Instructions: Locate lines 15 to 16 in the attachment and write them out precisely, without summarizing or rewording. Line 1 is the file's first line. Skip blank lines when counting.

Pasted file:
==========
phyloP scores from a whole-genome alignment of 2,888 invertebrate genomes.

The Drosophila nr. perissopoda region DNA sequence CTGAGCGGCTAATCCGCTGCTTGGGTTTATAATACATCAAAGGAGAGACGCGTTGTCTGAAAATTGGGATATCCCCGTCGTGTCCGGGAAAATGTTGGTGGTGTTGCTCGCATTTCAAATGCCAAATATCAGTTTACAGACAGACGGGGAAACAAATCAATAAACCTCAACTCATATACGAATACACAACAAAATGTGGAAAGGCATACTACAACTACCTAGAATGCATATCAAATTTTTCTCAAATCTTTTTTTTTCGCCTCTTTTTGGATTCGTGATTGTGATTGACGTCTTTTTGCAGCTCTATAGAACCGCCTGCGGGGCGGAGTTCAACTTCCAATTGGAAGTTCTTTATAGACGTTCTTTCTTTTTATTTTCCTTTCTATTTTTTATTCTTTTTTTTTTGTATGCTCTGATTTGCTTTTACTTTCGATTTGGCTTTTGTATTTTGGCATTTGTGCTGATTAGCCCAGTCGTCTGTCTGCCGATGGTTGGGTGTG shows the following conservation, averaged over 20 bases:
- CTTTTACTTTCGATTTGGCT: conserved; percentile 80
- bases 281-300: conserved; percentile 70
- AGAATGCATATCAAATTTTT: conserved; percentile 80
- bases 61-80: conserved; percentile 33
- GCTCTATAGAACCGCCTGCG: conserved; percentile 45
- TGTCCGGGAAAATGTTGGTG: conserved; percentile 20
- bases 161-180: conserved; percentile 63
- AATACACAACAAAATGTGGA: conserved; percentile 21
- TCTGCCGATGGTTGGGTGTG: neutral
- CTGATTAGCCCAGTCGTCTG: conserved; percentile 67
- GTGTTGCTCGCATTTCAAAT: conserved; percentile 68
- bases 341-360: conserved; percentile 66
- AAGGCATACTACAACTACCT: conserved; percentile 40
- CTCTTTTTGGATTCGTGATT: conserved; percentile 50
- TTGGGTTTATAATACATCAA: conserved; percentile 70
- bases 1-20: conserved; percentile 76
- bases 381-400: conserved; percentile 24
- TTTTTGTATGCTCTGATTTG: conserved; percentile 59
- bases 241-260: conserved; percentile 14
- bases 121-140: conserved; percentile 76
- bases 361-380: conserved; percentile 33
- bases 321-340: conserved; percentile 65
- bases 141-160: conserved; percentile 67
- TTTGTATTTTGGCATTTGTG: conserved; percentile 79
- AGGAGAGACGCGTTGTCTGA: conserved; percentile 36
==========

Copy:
- AAGGCATACTACAACTACCT: conserved; percentile 40
- CTCTTTTTGGATTCGTGATT: conserved; percentile 50